Workers were stocking the shelves inside Lakewood’s new HMart Asian supermarket Thursday morning even as a few dozen dignitaries, wearing rose corsages and boutonnieres, gathered for the welcoming ceremony.
Young drummers from the Morningstar Korean Cultural Center began the festivities, and speeches followed, in English and Korean.
HMart is the largest international supermarket chain in the United States. The Lakewood store, at 43,000 square feet and located at 8720 South Tacoma Way, is the third Asian supermarket in this part of town.
The name stands for “Han Ah Reum,” or “one arm full.”
In this context, it means one arm full of groceries.
“Welcome to Lakewood,” said Mayor Don Anderson.
Welcome, he said, “to a dynamic and growing international district.”
Korean Consul Chan-Shik Yoon mentioned the first anniversary of the U.S.-Korea Free Trade Agreement, which was one day away.
Greeters in the doorway offered deep bows to shoppers who arrived before the scheduled opening. In they came.
By noon there was no space left to park either cart or car. The lot outside, and adjoining lots, were full. Drivers circled, searching. Inside the store, shoppers leaning on overflowing carts filled the checkout lanes and spilled into the aisles which were themselves crowded with other shoppers still making their selections.
Meanwhile, dignitaries sipped pink champagne and sampled various Korean delicacies at a reception in a room at the end of a long line of tall, congratulatory floral arrangements.
So went the opening of the 51st HMart nationwide and the third in Washington.
Dave Bugher, Lakewood assistant city manager for development, said after the ceremony that HMart adds its presence “to a substantial number of businesses along South Tacoma Way representing a combination of various Asian cultures and the Hispanic community.”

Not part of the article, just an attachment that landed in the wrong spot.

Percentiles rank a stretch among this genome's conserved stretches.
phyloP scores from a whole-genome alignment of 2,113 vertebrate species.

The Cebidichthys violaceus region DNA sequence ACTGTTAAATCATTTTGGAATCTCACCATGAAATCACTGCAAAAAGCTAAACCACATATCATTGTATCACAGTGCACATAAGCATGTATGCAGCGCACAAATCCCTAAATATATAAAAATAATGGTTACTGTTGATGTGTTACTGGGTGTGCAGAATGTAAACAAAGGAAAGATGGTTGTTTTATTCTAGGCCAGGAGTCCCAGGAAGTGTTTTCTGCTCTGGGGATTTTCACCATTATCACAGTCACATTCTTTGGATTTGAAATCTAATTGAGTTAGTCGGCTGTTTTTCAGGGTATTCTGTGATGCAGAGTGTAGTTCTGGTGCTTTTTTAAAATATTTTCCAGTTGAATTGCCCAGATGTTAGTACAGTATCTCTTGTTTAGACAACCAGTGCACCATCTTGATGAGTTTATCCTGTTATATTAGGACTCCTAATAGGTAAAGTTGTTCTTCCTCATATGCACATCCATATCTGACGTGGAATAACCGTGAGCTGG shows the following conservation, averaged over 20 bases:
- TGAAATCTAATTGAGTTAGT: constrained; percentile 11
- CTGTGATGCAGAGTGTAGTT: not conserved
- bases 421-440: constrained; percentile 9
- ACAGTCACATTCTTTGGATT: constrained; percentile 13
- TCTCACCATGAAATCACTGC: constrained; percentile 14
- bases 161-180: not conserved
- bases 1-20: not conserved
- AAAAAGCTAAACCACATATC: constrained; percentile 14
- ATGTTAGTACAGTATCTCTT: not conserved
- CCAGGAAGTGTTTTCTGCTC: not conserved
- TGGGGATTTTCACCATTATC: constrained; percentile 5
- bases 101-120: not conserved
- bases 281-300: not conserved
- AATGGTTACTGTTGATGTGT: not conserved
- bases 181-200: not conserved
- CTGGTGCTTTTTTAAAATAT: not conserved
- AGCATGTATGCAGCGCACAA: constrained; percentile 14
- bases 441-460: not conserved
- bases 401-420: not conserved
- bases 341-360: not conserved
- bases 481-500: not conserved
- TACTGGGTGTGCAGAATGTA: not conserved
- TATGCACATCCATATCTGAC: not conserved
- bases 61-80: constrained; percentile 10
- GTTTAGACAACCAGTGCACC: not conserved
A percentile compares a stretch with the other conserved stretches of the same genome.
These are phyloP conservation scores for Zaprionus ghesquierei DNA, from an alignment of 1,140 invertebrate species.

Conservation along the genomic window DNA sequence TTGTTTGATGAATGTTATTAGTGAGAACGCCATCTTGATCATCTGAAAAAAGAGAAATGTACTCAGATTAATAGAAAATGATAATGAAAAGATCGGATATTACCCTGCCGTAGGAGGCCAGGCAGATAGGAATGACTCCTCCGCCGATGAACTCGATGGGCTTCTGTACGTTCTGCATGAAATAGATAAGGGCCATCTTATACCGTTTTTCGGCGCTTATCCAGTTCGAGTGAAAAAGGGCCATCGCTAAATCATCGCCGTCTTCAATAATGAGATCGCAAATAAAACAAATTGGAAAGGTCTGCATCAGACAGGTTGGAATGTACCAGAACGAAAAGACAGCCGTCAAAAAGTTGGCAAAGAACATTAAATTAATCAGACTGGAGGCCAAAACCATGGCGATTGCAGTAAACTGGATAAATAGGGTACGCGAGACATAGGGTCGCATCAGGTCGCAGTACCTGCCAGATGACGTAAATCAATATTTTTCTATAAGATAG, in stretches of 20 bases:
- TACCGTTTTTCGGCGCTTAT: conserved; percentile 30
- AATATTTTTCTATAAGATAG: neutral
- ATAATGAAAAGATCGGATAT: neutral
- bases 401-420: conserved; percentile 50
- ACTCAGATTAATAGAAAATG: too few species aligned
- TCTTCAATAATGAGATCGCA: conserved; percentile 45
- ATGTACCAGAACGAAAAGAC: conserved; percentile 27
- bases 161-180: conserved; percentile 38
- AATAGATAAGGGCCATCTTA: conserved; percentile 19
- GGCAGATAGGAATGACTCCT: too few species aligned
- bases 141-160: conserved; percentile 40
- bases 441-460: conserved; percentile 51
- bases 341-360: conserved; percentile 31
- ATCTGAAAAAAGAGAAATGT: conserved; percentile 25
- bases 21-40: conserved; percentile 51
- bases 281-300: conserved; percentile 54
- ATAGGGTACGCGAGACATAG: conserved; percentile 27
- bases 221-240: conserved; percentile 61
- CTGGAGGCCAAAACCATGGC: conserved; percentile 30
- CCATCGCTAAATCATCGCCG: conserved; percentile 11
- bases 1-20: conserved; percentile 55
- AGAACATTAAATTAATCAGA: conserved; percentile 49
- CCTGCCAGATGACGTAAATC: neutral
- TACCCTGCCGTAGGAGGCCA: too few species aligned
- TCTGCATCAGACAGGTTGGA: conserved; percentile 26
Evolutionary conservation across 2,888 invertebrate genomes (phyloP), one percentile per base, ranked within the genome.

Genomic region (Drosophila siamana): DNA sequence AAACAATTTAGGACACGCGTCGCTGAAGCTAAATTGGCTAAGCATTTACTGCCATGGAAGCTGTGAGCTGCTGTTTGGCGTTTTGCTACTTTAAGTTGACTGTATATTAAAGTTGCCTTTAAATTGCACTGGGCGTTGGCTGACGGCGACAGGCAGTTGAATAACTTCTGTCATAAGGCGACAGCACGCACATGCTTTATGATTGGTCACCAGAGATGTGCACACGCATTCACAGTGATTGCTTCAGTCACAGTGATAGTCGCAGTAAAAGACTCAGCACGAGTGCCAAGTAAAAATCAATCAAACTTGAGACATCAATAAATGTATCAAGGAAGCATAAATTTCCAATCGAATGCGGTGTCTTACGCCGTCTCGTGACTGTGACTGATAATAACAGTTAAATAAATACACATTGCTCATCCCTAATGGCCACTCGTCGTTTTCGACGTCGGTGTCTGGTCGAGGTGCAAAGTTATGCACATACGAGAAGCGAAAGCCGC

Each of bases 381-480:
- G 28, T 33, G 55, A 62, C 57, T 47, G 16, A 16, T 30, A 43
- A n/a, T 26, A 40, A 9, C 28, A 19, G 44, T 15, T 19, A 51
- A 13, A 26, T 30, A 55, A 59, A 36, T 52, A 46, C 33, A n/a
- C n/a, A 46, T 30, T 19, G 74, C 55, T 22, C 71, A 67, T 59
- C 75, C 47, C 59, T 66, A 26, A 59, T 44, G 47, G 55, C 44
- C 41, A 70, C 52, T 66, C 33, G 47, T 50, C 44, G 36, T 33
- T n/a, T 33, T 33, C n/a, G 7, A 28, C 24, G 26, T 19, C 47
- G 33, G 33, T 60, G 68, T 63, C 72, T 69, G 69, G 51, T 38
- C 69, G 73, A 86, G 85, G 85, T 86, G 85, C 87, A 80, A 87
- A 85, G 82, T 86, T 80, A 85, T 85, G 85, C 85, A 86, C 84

Of some 3,800 business licenses active in Lakewood, he said, one-third have been issued to Korean or other Asian proprietors.
“I think people would be surprised to learn that over 50 percent of the people at the permit counter are Hispanic or Asian,” he said.
As competition for supermarket business, HMart joins Boo Han Market and Pal-Do World. And Boo Han is looking to grow by perhaps fivefold, to 100,000 square feet, Bugher said.
“There is a continued desire to expand,” he said. “The City of Lakewood is ecstatic that HMart has chosen to open at this location.”
Champagne corks popped, flying over the icing filigrees of a three-tier cake.
“Especially in what’s been a soft economy, it’s a major step when a successful company chooses to locate here,” said Mayor Anderson. “This is now a destination.”
“It’s a real nice store,” said shopper Suk Shelley of Lakewood. “HMart has a good reputation for good quality. I’m happy to have it here.”
“It’s 100 percent Korean,” said friend Kucha Johnson.
“I’m here shopping with the wife,” said Coast Guard veteran Jim Brown, standing near a wall at the exit of the checkout lanes. “It’s beautiful. It’s nice and modern, and clean.”
And well-stocked. Need 50 pounds of rice? Some frozen turnip buns? A dried persimmon, a bottle of carbonated lychee juice, some flying fish roe, a fresh red snapper, a carp, a bag of frozen baby clams, some seaweed, some dried squid slices?
There’s an entire aisle, perhaps 100 feet long, with shelves on both sides stacked high with various brands, grades and flavors of ramen.
It’s all there, unless those shoppers — with both arms full — have already bought everything.
C.R. Roberts: 253-597-8535